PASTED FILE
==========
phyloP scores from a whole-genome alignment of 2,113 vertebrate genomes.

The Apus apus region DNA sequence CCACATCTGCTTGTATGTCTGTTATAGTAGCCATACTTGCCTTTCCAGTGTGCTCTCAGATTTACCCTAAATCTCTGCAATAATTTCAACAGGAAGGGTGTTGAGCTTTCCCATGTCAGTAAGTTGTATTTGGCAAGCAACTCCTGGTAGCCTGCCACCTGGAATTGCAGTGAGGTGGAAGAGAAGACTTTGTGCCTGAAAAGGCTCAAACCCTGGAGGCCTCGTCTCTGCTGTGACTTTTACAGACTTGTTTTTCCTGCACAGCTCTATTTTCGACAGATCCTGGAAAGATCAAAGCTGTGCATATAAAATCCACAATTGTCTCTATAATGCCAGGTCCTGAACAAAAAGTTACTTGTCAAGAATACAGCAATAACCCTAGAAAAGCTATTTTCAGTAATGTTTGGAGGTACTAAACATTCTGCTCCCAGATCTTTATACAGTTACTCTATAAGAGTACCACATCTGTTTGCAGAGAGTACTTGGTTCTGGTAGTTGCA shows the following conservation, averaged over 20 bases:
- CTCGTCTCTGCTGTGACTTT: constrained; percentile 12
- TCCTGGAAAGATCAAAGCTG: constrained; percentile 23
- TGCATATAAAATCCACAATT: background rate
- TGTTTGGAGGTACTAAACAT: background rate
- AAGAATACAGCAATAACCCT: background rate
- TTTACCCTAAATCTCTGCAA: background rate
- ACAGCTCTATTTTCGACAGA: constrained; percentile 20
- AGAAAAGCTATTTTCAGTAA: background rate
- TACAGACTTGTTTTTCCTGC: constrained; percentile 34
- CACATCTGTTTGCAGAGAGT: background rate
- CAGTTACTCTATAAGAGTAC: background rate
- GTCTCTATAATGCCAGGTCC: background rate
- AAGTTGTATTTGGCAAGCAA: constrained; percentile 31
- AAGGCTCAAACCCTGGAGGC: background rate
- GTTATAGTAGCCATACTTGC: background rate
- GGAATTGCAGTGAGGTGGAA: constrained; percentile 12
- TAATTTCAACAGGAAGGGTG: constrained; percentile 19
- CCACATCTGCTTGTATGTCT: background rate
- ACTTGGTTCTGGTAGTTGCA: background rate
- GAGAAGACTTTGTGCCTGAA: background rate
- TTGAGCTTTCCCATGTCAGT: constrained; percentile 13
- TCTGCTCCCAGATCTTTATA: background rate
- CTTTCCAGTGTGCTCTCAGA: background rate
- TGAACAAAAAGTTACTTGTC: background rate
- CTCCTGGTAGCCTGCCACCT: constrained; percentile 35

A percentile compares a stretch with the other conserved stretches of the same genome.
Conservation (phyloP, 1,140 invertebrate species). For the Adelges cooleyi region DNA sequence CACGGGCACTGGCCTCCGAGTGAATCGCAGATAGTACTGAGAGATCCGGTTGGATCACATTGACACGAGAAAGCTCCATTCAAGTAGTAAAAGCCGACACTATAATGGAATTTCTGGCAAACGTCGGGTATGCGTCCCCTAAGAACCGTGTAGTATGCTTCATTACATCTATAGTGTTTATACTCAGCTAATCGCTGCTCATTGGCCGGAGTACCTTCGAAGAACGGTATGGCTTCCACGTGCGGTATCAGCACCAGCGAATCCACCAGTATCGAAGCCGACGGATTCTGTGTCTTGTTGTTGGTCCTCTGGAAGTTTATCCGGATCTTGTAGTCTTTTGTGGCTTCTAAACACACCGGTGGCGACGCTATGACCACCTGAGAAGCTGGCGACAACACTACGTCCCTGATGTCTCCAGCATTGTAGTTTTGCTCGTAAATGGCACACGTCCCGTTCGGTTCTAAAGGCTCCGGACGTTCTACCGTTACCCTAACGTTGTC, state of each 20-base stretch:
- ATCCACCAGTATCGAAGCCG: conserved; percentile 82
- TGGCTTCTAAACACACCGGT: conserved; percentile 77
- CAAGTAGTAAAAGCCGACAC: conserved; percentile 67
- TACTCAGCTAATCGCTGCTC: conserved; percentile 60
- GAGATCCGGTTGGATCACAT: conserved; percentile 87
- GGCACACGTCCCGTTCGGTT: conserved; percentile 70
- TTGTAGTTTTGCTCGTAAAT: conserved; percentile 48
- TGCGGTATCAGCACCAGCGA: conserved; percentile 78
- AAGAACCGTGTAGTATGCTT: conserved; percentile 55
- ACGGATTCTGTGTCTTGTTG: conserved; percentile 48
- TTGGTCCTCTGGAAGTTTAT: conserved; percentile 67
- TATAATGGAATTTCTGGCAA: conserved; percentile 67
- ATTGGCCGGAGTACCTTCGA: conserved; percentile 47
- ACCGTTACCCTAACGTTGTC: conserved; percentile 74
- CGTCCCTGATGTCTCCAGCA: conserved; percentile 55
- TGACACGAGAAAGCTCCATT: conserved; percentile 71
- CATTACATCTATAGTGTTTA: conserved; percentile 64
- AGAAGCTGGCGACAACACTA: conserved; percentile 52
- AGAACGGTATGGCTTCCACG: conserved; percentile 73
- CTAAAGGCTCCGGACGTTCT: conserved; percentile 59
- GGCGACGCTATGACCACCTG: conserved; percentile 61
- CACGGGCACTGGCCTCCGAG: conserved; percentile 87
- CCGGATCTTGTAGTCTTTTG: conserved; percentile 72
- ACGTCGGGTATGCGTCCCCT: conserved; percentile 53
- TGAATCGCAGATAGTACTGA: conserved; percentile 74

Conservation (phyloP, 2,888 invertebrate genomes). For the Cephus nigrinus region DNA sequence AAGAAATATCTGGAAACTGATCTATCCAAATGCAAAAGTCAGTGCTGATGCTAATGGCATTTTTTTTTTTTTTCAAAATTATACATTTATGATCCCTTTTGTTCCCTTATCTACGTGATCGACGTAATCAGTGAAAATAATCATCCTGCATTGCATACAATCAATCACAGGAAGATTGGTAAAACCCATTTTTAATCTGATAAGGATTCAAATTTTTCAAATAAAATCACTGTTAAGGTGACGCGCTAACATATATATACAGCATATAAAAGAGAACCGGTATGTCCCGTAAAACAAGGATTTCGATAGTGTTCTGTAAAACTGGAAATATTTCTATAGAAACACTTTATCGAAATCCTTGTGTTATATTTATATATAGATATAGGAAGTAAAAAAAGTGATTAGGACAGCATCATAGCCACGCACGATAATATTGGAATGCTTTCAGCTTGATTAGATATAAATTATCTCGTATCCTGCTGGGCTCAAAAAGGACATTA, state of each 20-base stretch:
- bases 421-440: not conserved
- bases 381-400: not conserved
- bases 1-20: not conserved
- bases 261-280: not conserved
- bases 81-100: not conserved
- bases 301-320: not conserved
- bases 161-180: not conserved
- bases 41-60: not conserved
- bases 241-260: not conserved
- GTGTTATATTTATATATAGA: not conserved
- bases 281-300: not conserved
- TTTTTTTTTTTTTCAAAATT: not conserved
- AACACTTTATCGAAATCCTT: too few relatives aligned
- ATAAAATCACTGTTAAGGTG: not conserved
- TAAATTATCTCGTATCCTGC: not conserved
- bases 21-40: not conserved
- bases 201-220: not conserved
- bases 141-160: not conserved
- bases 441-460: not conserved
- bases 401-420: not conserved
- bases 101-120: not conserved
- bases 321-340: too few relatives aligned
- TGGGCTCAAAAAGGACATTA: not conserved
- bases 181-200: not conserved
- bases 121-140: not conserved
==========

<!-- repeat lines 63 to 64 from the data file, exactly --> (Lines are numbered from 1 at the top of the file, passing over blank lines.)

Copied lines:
- bases 41-60: not conserved
- bases 241-260: not conserved